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Nurturing biodiversity in travel: what we can do

Amidst the allure of exotic destinations and the thrill of exploring historical sites, the travel industry finds itself at a crossroads to save biodiversity.

Biodiversity plays an irreplaceable role in sustaining our planet's health and resilience.

Besides the ethical imperative, it’s also a matter of long-term survival: over 80% of travel and tourism goods and services directly or indirectly rely on nature’s resources and functioning ecosystems. [1]

What is biodiversity, and why is it so important?

Biodiversity, short for biological diversity, refers to the variety of life on Earth, encompassing the multitude of species, ecosystems, and genetic diversity within them, providing a wide range of ecological services that sustain life and contribute to the resilience of ecosystems.

Imagine a lush tropical rainforest teeming with various plant species, insects, birds, mammals, and microorganisms. Each species plays a unique role in the ecosystem, contributing to nutrient cycling, pollination, and ecological balance.

Biodiversity is also evident in less conspicuous ecosystems, such as a coral reef. The myriad coral species, fish, invertebrates, and algae collectively create a dynamic and interconnected community.

In essence, biodiversity preservation is vital for ecological balance, human well-being, and the long-term health of our planet. The tourism industry has the potential to positively impact biodiversity by fostering conservation efforts and supporting local communities. Travellers can contribute by choosing eco-friendly accommodations, participating in wildlife-friendly activities, and respecting natural habitats during their adventures.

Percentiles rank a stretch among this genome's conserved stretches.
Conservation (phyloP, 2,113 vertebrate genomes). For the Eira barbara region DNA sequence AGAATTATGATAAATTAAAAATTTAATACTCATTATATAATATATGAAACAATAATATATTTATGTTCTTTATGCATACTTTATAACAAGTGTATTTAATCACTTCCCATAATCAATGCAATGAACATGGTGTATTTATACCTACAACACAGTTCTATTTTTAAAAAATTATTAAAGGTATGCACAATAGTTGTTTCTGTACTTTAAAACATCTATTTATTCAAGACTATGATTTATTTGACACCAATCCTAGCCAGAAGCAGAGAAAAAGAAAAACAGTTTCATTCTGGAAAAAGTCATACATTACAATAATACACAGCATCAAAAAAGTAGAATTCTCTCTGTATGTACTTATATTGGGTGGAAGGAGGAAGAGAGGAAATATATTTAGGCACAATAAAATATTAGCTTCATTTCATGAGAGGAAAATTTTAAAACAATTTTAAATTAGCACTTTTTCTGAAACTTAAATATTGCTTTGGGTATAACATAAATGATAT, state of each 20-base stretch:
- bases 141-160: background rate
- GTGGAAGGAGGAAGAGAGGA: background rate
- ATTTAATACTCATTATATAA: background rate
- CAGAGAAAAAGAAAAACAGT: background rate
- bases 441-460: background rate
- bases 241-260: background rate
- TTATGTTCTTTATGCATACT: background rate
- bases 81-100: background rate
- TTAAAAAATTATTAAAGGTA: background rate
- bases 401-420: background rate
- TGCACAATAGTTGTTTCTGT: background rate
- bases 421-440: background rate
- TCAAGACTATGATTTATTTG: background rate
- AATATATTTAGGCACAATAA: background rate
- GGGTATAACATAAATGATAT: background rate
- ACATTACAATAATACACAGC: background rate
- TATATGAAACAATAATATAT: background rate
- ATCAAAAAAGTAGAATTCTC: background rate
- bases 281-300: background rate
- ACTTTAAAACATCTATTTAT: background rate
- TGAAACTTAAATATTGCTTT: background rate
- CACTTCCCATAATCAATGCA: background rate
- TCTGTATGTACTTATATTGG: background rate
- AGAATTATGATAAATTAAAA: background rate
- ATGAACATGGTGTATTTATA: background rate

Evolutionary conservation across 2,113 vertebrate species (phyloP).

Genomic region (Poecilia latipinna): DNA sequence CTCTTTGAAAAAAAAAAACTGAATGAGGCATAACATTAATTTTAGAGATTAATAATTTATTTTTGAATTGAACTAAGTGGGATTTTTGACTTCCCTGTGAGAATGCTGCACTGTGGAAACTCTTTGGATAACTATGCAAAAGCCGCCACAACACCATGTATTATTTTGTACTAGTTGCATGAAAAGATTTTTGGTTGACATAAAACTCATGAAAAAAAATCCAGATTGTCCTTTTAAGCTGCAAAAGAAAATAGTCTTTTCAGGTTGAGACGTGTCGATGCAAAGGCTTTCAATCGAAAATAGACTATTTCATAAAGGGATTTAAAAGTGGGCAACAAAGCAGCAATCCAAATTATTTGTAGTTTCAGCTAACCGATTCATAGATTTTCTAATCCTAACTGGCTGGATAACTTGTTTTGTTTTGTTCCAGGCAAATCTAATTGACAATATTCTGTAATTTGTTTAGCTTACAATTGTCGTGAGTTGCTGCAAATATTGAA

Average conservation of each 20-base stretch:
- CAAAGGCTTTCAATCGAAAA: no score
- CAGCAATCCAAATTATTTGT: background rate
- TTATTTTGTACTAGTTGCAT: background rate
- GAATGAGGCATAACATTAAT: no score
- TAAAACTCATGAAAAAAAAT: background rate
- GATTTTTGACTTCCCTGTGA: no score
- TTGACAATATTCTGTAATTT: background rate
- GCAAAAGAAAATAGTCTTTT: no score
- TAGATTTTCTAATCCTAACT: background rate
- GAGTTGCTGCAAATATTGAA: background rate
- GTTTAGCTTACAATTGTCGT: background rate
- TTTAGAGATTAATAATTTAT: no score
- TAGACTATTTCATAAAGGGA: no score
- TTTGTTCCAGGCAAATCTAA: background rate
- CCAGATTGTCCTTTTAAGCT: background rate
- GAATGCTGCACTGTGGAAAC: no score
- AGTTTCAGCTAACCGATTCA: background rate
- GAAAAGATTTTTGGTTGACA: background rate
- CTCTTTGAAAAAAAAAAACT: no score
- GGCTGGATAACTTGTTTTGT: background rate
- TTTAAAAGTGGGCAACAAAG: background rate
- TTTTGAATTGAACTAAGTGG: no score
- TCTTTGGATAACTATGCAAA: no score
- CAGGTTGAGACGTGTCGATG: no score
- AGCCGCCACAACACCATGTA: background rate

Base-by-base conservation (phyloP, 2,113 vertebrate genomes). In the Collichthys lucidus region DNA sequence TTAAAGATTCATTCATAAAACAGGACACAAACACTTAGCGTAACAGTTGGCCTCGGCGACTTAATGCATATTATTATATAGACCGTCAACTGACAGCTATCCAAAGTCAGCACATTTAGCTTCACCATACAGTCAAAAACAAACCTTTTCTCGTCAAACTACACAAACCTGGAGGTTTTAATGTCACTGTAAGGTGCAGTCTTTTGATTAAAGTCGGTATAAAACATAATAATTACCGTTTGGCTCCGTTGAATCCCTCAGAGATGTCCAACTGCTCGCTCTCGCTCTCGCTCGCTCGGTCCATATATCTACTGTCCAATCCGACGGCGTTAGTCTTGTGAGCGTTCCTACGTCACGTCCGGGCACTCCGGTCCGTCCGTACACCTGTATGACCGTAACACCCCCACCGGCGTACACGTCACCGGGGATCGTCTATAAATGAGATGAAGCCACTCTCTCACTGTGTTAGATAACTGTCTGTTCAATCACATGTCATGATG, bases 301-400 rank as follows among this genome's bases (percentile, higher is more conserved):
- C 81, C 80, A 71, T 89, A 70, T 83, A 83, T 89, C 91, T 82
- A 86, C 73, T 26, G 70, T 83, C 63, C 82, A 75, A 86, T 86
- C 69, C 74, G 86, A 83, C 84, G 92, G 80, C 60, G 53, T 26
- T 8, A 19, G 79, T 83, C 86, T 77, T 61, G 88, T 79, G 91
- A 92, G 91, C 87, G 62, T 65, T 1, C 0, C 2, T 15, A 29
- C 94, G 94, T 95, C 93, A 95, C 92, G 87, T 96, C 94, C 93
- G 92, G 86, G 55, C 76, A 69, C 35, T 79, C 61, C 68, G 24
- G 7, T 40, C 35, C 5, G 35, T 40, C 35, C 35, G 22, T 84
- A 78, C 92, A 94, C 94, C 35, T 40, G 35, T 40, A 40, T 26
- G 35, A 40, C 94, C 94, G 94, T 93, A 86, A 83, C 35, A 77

It involves mindful practices such as avoiding unnecessary stress on wildlife, refraining from touching or approaching animals, and not disrupting their natural behaviours. Responsible tourism encourages a harmonious coexistence, ensuring that our exploration doesn't harm the delicate ecosystems we visit.

Certifications and standards also play a crucial role in promoting biodiversity-friendly tourism. For example, in activities like whale watching, eco-tourism certifications establish guidelines to minimise disturbances to marine life, fostering ethical and sustainable practices.

Accommodations and tour operators adhering to international standards, such as those of the Global Sustainable Tourism Council, showcase a commitment to responsible tourism [2], standing on four pillars: sustainable management for socioeconomic, cultural, and environmental impacts.

As travellers, our collective responsibility extends beyond admiration to active preservation.

Nurturing biodiversity: a call to action

Preserving biodiversity requires integrating sustainable practices into the DNA of the travel industry. This entails promoting eco-friendly accommodations, adopting low-impact tourism activities, and engaging in conservation initiatives.